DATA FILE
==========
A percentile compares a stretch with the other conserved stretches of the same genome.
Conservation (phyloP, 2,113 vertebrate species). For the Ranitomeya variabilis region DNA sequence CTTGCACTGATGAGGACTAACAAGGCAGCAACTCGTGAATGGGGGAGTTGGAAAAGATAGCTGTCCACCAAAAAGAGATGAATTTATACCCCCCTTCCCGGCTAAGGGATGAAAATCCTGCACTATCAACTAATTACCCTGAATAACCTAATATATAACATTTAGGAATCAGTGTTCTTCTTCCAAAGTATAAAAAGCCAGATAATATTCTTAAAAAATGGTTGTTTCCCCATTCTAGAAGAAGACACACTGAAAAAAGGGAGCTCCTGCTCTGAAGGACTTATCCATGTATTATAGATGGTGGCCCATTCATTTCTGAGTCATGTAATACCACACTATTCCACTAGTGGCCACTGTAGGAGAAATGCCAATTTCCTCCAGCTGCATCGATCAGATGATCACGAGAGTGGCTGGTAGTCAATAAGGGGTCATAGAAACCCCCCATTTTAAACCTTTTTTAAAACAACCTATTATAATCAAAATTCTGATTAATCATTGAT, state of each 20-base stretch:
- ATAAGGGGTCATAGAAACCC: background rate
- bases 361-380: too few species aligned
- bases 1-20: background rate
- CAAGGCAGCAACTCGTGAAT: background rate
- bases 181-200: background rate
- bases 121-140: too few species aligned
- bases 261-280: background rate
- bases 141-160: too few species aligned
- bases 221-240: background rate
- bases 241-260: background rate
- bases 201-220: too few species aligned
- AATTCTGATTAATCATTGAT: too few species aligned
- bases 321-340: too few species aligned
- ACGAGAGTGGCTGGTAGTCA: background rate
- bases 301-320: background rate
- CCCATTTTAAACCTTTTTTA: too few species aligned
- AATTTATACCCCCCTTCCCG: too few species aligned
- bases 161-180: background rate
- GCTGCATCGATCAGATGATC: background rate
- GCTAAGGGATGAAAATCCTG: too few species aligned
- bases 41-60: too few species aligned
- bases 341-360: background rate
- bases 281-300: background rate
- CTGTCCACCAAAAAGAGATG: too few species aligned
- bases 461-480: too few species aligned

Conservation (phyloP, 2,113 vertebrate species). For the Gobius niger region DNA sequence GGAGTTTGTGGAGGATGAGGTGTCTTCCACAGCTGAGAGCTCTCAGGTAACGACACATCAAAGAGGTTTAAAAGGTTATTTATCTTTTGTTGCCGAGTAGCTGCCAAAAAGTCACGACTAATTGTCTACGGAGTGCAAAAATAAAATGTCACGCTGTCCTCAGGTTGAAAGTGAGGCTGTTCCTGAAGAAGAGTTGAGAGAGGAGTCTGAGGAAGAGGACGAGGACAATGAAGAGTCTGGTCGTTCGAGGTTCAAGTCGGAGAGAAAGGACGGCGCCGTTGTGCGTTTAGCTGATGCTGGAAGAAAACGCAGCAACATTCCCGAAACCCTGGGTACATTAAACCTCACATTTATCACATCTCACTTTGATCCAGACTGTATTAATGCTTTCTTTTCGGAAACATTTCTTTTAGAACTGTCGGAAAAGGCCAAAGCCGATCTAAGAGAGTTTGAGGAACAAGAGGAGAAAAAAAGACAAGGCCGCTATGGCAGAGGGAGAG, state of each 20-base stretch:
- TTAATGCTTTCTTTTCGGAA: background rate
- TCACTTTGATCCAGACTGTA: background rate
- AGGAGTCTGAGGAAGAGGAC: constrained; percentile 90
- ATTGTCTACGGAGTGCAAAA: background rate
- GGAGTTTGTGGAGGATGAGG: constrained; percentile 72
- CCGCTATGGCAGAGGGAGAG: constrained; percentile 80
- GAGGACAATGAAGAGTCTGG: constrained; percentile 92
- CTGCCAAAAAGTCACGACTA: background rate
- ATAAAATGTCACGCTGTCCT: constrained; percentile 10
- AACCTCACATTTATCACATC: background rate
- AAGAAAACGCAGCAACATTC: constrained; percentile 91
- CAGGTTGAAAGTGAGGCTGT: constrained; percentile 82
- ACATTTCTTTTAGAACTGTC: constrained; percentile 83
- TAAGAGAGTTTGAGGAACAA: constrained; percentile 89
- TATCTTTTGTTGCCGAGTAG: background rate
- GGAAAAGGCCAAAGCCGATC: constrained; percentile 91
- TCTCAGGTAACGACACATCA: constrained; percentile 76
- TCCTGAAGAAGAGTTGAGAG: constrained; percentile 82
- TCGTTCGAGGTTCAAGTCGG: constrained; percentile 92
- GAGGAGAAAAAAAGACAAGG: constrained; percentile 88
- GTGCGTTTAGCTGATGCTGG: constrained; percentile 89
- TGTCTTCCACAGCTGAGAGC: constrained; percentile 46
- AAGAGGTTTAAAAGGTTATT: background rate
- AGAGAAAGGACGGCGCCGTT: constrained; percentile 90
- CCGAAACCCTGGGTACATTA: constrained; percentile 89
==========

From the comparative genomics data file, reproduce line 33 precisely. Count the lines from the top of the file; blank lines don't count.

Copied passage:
- GGAGTTTGTGGAGGATGAGG: constrained; percentile 72